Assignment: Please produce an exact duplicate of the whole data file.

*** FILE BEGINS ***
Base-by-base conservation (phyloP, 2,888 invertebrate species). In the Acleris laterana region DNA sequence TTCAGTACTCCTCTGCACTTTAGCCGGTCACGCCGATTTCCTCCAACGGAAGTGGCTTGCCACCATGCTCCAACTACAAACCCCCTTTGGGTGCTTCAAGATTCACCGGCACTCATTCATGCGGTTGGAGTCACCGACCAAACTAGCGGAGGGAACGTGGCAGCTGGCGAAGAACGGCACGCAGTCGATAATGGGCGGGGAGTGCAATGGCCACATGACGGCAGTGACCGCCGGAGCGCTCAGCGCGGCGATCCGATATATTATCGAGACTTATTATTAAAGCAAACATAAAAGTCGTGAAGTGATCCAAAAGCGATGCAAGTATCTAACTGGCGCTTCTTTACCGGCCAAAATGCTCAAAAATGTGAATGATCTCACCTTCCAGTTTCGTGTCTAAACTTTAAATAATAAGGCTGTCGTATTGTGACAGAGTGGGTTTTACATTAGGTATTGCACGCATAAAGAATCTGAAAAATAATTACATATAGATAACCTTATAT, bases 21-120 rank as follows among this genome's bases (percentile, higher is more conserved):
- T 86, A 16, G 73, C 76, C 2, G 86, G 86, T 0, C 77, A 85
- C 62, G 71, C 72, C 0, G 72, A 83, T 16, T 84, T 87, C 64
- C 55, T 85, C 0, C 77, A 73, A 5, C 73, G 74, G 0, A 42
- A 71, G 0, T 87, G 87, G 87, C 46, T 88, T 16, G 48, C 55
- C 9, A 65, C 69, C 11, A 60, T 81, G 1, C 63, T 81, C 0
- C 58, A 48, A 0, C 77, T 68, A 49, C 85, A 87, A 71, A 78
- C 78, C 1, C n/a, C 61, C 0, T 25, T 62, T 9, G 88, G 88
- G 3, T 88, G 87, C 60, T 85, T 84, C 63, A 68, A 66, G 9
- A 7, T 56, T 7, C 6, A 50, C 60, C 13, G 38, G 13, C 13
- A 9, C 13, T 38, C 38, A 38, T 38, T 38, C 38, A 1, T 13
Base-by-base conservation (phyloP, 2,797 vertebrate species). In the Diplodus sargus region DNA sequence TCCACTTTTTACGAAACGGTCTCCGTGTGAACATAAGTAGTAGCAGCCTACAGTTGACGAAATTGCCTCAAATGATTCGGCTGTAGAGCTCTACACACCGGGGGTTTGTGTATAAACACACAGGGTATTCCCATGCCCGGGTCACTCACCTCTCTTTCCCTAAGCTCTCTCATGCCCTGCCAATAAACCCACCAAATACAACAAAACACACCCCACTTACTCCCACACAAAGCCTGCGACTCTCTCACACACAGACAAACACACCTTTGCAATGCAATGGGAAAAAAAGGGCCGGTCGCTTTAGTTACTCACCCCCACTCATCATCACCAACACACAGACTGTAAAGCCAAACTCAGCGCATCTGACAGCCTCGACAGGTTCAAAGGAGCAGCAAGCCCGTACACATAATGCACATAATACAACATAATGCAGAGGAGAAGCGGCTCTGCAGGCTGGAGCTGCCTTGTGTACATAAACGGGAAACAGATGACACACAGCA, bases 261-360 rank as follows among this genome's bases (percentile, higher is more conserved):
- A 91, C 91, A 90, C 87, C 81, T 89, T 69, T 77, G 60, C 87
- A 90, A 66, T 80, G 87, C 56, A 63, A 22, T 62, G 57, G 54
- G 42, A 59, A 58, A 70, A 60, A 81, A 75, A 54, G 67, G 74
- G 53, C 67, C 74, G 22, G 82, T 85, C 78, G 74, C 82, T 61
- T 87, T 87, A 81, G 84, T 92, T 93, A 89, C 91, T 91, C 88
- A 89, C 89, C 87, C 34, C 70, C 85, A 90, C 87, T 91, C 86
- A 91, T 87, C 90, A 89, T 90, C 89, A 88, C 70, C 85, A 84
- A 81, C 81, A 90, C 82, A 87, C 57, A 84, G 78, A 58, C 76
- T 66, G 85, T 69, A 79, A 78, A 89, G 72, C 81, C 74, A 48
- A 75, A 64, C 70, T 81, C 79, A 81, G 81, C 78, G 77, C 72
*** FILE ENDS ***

Base-by-base conservation (phyloP, 2,888 invertebrate species). In the Acleris laterana region DNA sequence TTCAGTACTCCTCTGCACTTTAGCCGGTCACGCCGATTTCCTCCAACGGAAGTGGCTTGCCACCATGCTCCAACTACAAACCCCCTTTGGGTGCTTCAAGATTCACCGGCACTCATTCATGCGGTTGGAGTCACCGACCAAACTAGCGGAGGGAACGTGGCAGCTGGCGAAGAACGGCACGCAGTCGATAATGGGCGGGGAGTGCAATGGCCACATGACGGCAGTGACCGCCGGAGCGCTCAGCGCGGCGATCCGATATATTATCGAGACTTATTATTAAAGCAAACATAAAAGTCGTGAAGTGATCCAAAAGCGATGCAAGTATCTAACTGGCGCTTCTTTACCGGCCAAAATGCTCAAAAATGTGAATGATCTCACCTTCCAGTTTCGTGTCTAAACTTTAAATAATAAGGCTGTCGTATTGTGACAGAGTGGGTTTTACATTAGGTATTGCACGCATAAAGAATCTGAAAAATAATTACATATAGATAACCTTATAT, bases 21-120 rank as follows among this genome's bases (percentile, higher is more conserved):
- T 86, A 16, G 73, C 76, C 2, G 86, G 86, T 0, C 77, A 85
- C 62, G 71, C 72, C 0, G 72, A 83, T 16, T 84, T 87, C 64
- C 55, T 85, C 0, C 77, A 73, A 5, C 73, G 74, G 0, A 42
- A 71, G 0, T 87, G 87, G 87, C 46, T 88, T 16, G 48, C 55
- C 9, A 65, C 69, C 11, A 60, T 81, G 1, C 63, T 81, C 0
- C 58, A 48, A 0, C 77, T 68, A 49, C 85, A 87, A 71, A 78
- C 78, C 1, C n/a, C 61, C 0, T 25, T 62, T 9, G 88, G 88
- G 3, T 88, G 87, C 60, T 85, T 84, C 63, A 68, A 66, G 9
- A 7, T 56, T 7, C 6, A 50, C 60, C 13, G 38, G 13, C 13
- A 9, C 13, T 38, C 38, A 38, T 38, T 38, C 38, A 1, T 13
Base-by-base conservation (phyloP, 2,797 vertebrate species). In the Diplodus sargus region DNA sequence TCCACTTTTTACGAAACGGTCTCCGTGTGAACATAAGTAGTAGCAGCCTACAGTTGACGAAATTGCCTCAAATGATTCGGCTGTAGAGCTCTACACACCGGGGGTTTGTGTATAAACACACAGGGTATTCCCATGCCCGGGTCACTCACCTCTCTTTCCCTAAGCTCTCTCATGCCCTGCCAATAAACCCACCAAATACAACAAAACACACCCCACTTACTCCCACACAAAGCCTGCGACTCTCTCACACACAGACAAACACACCTTTGCAATGCAATGGGAAAAAAAGGGCCGGTCGCTTTAGTTACTCACCCCCACTCATCATCACCAACACACAGACTGTAAAGCCAAACTCAGCGCATCTGACAGCCTCGACAGGTTCAAAGGAGCAGCAAGCCCGTACACATAATGCACATAATACAACATAATGCAGAGGAGAAGCGGCTCTGCAGGCTGGAGCTGCCTTGTGTACATAAACGGGAAACAGATGACACACAGCA, bases 261-360 rank as follows among this genome's bases (percentile, higher is more conserved):
- A 91, C 91, A 90, C 87, C 81, T 89, T 69, T 77, G 60, C 87
- A 90, A 66, T 80, G 87, C 56, A 63, A 22, T 62, G 57, G 54
- G 42, A 59, A 58, A 70, A 60, A 81, A 75, A 54, G 67, G 74
- G 53, C 67, C 74, G 22, G 82, T 85, C 78, G 74, C 82, T 61
- T 87, T 87, A 81, G 84, T 92, T 93, A 89, C 91, T 91, C 88
- A 89, C 89, C 87, C 34, C 70, C 85, A 90, C 87, T 91, C 86
- A 91, T 87, C 90, A 89, T 90, C 89, A 88, C 70, C 85, A 84
- A 81, C 81, A 90, C 82, A 87, C 57, A 84, G 78, A 58, C 76
- T 66, G 85, T 69, A 79, A 78, A 89, G 72, C 81, C 74, A 48
- A 75, A 64, C 70, T 81, C 79, A 81, G 81, C 78, G 77, C 72